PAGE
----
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Harriet Brown - The Terrible Permanence of Objects, and: The Origin of Longing, and: How the Mind Works - Prairie Schooner 80:2 Prairie Schooner 80.2 (2006) 93-95

The Terrible Permanence of Objects, and: The Origin of Longing, and: How the Mind Works

The Terrible Permanence of Objects

A curse, a curse
on the objects that remain –

this necklace
your wedding gift

each pearl's face
iridescent and closed

from a day when you
were still in the world

shining, my heart,
the string running through me.

The Origin of Longing

Her body's flush and swoon
set long ago

like grooves carved
by an urgent needle [End Page 93]

more brilliant than anything
that followed – bone, tears,

the soft, stuttering cry
of a child's body –

a shattering, sweet lightning
that wrote its name

on everything it touched,
reducing it to scratched wax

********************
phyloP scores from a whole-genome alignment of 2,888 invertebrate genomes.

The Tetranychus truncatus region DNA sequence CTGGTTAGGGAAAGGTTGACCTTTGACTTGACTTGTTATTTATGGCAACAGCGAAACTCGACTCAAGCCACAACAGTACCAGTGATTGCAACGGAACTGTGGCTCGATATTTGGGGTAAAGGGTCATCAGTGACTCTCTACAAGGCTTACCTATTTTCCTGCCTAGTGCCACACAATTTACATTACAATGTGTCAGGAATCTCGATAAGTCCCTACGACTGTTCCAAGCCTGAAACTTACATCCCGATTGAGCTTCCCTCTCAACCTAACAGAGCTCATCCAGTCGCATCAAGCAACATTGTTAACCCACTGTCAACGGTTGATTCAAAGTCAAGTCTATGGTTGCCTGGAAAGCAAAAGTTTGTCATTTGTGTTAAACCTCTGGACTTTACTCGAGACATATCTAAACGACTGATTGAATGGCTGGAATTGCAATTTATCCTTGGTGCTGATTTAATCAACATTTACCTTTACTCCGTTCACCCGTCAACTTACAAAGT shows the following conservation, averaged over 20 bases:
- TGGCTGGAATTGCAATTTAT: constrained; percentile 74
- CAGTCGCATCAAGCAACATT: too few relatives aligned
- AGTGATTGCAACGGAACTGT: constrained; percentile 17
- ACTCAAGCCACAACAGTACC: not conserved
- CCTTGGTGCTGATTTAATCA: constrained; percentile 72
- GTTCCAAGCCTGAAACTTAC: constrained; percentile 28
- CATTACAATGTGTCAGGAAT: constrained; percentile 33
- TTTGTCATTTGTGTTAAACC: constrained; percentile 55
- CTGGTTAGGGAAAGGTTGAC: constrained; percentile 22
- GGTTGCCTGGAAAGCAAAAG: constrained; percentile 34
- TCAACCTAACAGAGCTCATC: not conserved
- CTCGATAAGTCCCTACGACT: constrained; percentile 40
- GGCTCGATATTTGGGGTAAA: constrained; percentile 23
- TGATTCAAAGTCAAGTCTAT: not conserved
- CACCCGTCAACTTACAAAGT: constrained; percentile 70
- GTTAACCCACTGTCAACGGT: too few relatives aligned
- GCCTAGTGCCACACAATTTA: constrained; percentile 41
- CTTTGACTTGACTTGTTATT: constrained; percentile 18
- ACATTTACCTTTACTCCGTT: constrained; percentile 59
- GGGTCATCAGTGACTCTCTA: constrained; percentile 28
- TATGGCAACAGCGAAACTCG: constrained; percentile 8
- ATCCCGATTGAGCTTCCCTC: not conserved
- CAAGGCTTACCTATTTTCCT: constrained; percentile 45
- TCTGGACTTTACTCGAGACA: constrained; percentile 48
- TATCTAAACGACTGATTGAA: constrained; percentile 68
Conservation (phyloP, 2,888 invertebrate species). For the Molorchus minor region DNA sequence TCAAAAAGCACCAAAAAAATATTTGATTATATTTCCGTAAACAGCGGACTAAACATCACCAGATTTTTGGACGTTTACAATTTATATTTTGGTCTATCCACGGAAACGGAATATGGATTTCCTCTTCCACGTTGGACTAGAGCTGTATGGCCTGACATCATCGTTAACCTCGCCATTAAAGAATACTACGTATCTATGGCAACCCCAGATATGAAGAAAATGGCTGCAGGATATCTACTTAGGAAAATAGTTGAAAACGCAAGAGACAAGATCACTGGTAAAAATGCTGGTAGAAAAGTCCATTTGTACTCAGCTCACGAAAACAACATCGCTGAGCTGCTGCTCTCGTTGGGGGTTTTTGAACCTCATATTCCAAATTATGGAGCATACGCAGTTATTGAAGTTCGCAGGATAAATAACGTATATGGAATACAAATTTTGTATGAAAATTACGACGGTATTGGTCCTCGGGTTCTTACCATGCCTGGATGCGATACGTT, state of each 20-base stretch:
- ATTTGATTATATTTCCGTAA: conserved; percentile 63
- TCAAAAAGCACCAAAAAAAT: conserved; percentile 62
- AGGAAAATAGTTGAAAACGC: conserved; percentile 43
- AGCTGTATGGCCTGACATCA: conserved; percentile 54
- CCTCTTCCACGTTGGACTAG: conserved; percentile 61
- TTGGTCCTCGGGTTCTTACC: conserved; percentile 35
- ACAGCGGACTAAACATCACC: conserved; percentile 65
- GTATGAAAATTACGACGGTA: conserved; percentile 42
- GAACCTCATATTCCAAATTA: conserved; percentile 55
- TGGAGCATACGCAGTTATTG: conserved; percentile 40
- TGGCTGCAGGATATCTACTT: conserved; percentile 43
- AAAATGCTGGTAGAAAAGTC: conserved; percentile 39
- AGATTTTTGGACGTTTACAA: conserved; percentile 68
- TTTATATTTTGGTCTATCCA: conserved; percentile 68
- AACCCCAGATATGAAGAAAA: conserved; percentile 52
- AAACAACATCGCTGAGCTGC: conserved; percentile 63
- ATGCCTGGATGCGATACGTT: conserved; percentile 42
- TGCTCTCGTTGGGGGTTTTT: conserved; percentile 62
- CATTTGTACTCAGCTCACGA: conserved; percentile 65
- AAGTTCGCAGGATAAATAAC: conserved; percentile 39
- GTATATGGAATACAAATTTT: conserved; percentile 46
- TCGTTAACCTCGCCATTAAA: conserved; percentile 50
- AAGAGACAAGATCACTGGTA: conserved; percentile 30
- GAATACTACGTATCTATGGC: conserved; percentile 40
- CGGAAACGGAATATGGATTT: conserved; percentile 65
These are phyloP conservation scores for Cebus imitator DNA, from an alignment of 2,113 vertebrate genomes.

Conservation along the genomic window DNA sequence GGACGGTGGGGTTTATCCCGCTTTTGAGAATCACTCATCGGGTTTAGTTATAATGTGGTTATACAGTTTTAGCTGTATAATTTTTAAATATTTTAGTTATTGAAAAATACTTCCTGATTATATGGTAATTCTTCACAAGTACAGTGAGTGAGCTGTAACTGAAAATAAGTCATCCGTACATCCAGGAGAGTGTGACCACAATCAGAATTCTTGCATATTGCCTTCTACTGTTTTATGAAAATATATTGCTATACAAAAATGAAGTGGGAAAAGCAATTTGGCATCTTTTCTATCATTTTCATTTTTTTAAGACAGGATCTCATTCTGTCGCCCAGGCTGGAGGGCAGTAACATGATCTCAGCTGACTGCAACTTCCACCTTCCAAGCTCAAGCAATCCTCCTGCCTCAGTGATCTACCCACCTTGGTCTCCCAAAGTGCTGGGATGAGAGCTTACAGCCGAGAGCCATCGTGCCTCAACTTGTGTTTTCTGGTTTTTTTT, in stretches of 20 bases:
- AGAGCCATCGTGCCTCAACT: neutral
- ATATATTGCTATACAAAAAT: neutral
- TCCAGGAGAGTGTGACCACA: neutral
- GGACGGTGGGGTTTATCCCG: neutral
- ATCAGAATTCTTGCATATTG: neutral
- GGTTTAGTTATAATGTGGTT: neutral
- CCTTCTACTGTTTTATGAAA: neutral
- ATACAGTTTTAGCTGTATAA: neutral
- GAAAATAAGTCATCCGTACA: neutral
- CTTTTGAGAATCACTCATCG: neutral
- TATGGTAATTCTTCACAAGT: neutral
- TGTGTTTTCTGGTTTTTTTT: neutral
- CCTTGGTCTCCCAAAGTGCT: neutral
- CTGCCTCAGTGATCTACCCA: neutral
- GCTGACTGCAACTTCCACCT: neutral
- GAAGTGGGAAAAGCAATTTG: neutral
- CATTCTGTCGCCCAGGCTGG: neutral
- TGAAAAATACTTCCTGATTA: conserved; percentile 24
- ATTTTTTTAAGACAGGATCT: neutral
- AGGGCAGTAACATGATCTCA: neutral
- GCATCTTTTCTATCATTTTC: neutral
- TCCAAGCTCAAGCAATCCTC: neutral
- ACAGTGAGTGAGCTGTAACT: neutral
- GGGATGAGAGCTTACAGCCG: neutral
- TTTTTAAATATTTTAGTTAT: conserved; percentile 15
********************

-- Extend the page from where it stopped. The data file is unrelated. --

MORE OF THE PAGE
on a hopeless track,
a broken record

waiting for the prick
of the needle, the pause,

the staticky, thrilling start
of the same old song.

How the Mind Works

Lapping and overlapping waves
crash and slap and leave behind

miles of trash and sand.
Slipping on surfaces, watch

for maps that lead somewhere else.
What happens is always happening [End Page 94]

and happened – endless rapprochement
of past and present, stopgap,

all covered over, uncovered
so many times only the odd

bits show: an apple core,
a cardboard flap, a mystery

package poking up, a hand.
What's buried: the bone

of things, hard, unchanging,
impervious to rain and rot,

no loose change but
the clap of something true.

Harriet Brown's poems appear in Poetry, North American Review, and the Atlantic Review. She also writes about science for the New York Times and other national publications.

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